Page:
The presence of a Topoisomerase assay Personality disorder,
as a comorbid condition, can overshadow or call into question the validity of other psychopathology.49 This can then diminish the importance of other major mental illness in the eyes of the law. From a practical perspective there are a number of reasons that personality disorders are not well accepted as significant mental illness within the legal system. These include, but are not limited to: 1. The incidence of personality dysfunction is quite high in populations of concern.55-57 2. Personality dysfunction is often a comorbid condition, making it difficult to determine direct causation.17,58 Although comorbidity as a clinical concept can increase Inhibitors,research,lifescience,medical understanding, in the legal arena it can lead to confusion by making apportionment of responsibility or fault more difficult. 3. The diagnostic subcategories are not clearly or exclusively defined.59 4. There Inhibitors,research,lifescience,medical is significant overlap with what law individuals would perceive as accepted variation on normal functioning (most individuals have experienced to some degree many Inhibitors,research,lifescience,medical of the symptom criteria identified).60 5. It is hard to determine
where on a continuum personality traits should be defined as illness.61 6. The characteristic dysfunction of personality disorders often appears to be under volitional control. 7. Individuals suffering from personality dysfunction often do not self-define their symptoms and behaviors as illness. 8. There is no quick or obviously effective treatment interventions that are likely to result in change, with some personality disorders (ASPD) often viewed as untreatable.62,63 9. The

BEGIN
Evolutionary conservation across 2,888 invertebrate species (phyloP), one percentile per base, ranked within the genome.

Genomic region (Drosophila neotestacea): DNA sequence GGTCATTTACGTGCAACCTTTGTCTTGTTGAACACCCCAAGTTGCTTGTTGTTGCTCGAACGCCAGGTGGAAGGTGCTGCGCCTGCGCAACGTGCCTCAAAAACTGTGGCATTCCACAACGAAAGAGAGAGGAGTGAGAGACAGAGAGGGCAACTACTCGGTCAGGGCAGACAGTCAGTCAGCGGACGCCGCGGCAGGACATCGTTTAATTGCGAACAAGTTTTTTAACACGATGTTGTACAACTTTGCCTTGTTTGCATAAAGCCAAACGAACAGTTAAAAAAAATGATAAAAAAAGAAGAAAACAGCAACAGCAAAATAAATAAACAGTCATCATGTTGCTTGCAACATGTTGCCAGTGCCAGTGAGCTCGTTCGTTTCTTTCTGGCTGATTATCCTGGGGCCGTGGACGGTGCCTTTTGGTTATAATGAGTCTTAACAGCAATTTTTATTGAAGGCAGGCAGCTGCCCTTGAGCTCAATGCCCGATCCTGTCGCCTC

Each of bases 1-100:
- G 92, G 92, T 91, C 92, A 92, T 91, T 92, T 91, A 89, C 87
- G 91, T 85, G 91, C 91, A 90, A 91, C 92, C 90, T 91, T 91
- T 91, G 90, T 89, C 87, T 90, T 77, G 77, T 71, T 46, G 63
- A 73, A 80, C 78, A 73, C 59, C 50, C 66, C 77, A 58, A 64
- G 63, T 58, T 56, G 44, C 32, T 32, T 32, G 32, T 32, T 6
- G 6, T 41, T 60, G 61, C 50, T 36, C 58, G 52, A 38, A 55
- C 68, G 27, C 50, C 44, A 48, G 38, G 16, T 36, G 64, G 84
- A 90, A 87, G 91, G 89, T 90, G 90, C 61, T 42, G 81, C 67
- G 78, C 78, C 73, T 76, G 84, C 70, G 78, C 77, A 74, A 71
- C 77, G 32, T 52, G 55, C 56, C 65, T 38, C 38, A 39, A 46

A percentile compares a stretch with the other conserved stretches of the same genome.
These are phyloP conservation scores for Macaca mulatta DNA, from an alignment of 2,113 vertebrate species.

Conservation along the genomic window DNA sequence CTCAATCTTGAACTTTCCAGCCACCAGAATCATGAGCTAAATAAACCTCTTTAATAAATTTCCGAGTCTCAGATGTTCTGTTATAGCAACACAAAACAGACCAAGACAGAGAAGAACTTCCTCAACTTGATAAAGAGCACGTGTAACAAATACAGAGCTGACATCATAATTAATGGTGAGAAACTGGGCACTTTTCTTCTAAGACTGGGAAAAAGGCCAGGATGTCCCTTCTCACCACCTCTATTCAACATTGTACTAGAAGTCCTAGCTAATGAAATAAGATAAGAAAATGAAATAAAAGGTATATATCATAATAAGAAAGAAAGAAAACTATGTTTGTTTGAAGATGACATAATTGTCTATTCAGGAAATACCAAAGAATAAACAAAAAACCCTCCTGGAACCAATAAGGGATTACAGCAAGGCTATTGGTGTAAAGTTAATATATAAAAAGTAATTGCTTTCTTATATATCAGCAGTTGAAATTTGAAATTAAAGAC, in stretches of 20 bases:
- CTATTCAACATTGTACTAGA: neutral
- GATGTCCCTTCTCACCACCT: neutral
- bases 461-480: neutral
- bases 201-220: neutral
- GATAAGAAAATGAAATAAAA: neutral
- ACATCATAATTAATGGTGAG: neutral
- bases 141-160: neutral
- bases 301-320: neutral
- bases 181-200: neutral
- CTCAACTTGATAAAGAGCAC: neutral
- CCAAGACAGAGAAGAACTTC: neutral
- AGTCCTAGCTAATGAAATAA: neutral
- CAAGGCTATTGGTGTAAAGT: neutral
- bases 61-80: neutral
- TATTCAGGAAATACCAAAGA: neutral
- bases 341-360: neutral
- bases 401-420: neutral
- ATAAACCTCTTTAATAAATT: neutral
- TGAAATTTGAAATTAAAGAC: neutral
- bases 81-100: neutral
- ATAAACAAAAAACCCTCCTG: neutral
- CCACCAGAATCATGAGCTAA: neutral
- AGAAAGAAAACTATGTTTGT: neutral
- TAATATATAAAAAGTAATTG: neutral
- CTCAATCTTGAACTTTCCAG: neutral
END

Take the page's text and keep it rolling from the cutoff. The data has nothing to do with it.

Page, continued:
most Inhibitors,research,lifescience,medical widely understood personality disorder (ASPD) within the legal system too closely mirrors our general concept of criminality. This negative connotation colors the way all personality dysfunction is viewed within the legal Inhibitors,research,lifescience,medical system. 10. Personality disorders are rarely viewed as removing an individual’s capacity to make a choice. In summary, the legal system, to a significant degree, mirrors the clinical conception of personality disorders as: a. Not severe mental diseases or defects b. Not likely to change c. Not in need of special consideration within the medical/psychiatric community as far as resource allocation goes d. Not preferred patients in either inpatient or outpatient settings Rolziracetam e. Not a primary national research focus. As clinicians, we can rarely say that in personality disorders the individual has lost the ability to not break the law or to make a reasoned choice.64 The law is less interested in the understanding of behavior than in determining cause and effect or specific competences at specific points in time. The law at most wants to use mental illness as a way to define or explain behavior. It is behaviors, not symptoms, which define personality disorders. These are core behaviors, not symptom-influenced behaviors.